LGBTQ Refugees Report Rampant Violence at Kenyan Camp

Ugandan refugees Kambugu Mubarak, Muheeza Jumapili Frank, Kikongo Andrew and Mulumba Musa, members of the lesbian, gay, bisexual and transgender (LGBT) community, are seen at the Kakuma refugee camp, in Turkana county
A new report from Rainbow Railroad and ORAM details high levels of anti-LGBTQ discrimination at the Kakuma Refugee Camp and a nearby Kalobeyei Integrated Settlement.
REUTERS/Goran Tomasevic

LGBTQ refugees at the Kakuma Refugee Camp in Kenya are facing unprecedented levels of anti-LGBTQ violence and stigma, according to a new report released on October 20 by the international LGBTQ advocacy group Rainbow Railroad and Organization for Refuge, Asylum, and Migration (ORAM).

According to the report, there are approximately 350 LGBTQ and intersex asylum seekers in the Kakuma Refugee Camp and the Kalobeyei Integrated Settlement. The UNHCR, or the UN Refugee Agency, oversees the Kakuma Refugee Camp, which includes more than 100,000 refugees from South Sudan, Sudan, Somalia, the Democratic Republic of Congo, Burundi, Ethiopia, and Uganda.

Findings from the report, which was compiled in May of this year, show that of the 58 queer respondents surveyed from the Kakuma Refugee Camp and the Kalobeyei Integrated Settlement, 90 percent have faced “verbal insults” or other hateful rhetoric. Eighty-three percent have been denied services at a store, 55 percent have been banned from participating in religious services, and 88 percent of respondents said the police refused to help them due to their LGBTQ status.

One 26-year-old transgender individual at the camp reported sexual abuse from a group of four men living on their block. The person was forced to have sex with a woman and got “lectured… on the need to get married and have children of my own.”

“They left me traumatized,” the person said, according to the report. “Two days later they asked the lady to come and stay with me as my wife. That is when I escaped from the block and moved to live with a friend in an area far from my allocated shelter. I did not report the incident since I was afraid the police would equally stigmatize me for who I am.”

The violence has prompted demands for more resources to help expedite refugee cases and secure additional healthcare, safety, and employment protections.

“This much-needed report underscores the challenges, dangers, and complexities of life that LGBTQI+ refugees and asylum seekers face in Kakuma Refugee Camp,” Steve Roth, executive director of ORAM, said in a written statement. “The refugees themselves have spoken, and they want to be heard. UNHCR, governments, and civil society organizations must work together to ensure the immediate safety and well-being of this community while also addressing the longer-term, durable solutions we recommend in the report.”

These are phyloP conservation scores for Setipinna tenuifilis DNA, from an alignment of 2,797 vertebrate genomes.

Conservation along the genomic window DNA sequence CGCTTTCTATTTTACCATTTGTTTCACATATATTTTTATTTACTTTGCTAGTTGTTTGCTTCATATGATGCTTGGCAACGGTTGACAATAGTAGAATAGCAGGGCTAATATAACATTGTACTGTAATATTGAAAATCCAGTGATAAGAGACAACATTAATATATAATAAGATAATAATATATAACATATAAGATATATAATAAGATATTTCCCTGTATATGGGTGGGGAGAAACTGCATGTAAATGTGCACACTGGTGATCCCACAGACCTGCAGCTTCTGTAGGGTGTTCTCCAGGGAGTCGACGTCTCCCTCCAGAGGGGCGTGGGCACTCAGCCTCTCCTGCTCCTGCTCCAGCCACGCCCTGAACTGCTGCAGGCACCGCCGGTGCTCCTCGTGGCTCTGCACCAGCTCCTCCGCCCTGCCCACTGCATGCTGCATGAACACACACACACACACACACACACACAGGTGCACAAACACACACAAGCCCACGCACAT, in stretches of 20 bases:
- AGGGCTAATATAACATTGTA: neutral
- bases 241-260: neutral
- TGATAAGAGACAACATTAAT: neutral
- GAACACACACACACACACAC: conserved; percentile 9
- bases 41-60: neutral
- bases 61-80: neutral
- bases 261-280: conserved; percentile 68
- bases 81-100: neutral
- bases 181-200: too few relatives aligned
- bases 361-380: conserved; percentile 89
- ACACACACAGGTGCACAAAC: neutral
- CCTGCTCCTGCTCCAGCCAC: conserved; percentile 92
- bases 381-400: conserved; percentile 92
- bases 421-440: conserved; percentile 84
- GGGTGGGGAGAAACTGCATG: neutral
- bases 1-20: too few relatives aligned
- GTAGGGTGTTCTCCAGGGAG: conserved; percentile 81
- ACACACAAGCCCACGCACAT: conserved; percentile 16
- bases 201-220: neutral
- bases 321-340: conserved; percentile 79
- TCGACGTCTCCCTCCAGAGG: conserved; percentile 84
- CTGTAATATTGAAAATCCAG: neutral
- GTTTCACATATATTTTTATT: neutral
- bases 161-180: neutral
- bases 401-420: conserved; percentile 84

Kimahli Powell, executive director of Rainbow Railroad, said the report shows it is time to create sustained support for LGBTQ individuals who have fled their home countries.

“We cannot allow refugee camps to become permanent solutions to crises of forced displacement,” Powell said in a press release. “The findings of this report confirm a key goal of Rainbow Railroad – to fast track resettlement of LGBTQI+ refugees. Rainbow Railroad and civil society partners are ready to provide support to LGBTQI+ persons at risk and assist in further resettlement.”

Powell added, “Ultimately, we need the UNHCR, the government of Kenya, and governments of countries that are destinations for refugees to step up [and] ensure that LGBTQI+ asylum seekers in the camp are resettled in safer countries.”

Earlier this year, two gay men were burned in an alleged arson attack on Block 13, which is a known hub for LGBTQ individuals in the Kakuma Refugee Camp. According to the report, 41 percent of respondents who live on Block 13 said that “relocation to a safer place is a priority.”

“They proposed moving their shelters to an exclusive area either within or outside the camp,” the report states. “They felt this would ease the provision of services to LGBTQI+ asylum seekers and allow them to engage in various economic or personal development activities without the fear of attacks that they currently experience.”

In wrapping up the report, advocates urged for the UNHCR’s Refugees Affairs Secretariat, which manages all refugees and asylum seekers, to “fast-track RSD (Refugee Status Determination) of LGBTQI+ asylum seekers” and create “more responsive and sensitive protection services for LGBTQI+ refugees.” Furthermore, activists are also calling on donor communities to invest in “long-term development programming for LGBTQI+ refugees in Kenya.”

LGBTQ people continue to face violence across Africa.

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